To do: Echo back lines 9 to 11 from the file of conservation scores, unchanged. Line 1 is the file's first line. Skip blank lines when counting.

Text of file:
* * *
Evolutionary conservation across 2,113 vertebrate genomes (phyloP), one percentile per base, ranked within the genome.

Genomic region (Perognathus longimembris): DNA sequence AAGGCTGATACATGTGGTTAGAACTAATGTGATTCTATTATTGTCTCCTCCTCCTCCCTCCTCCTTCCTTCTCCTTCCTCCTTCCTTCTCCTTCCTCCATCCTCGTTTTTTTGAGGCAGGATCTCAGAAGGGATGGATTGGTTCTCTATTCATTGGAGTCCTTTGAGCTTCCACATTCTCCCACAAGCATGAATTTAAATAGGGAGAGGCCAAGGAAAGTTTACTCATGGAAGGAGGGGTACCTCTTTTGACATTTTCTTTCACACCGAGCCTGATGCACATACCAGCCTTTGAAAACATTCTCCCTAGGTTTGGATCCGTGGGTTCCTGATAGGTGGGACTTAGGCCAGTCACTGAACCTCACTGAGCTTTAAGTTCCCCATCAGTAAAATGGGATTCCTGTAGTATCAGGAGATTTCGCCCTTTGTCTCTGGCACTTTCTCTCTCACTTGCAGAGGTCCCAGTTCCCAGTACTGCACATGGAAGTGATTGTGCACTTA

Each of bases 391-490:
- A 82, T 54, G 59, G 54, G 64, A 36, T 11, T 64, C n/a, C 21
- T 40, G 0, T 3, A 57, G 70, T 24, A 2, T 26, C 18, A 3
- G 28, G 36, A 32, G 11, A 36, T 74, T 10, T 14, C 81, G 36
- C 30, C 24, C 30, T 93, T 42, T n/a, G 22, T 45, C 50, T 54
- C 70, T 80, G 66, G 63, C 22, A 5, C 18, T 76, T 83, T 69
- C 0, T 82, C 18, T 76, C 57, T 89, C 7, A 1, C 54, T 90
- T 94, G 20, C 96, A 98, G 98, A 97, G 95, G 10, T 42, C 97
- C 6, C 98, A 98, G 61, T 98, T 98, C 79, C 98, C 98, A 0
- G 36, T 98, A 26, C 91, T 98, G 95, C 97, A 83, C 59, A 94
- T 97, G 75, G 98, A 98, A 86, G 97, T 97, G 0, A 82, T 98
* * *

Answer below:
- C 0, T 82, C 18, T 76, C 57, T 89, C 7, A 1, C 54, T 90
- T 94, G 20, C 96, A 98, G 98, A 97, G 95, G 10, T 42, C 97
- C 6, C 98, A 98, G 61, T 98, T 98, C 79, C 98, C 98, A 0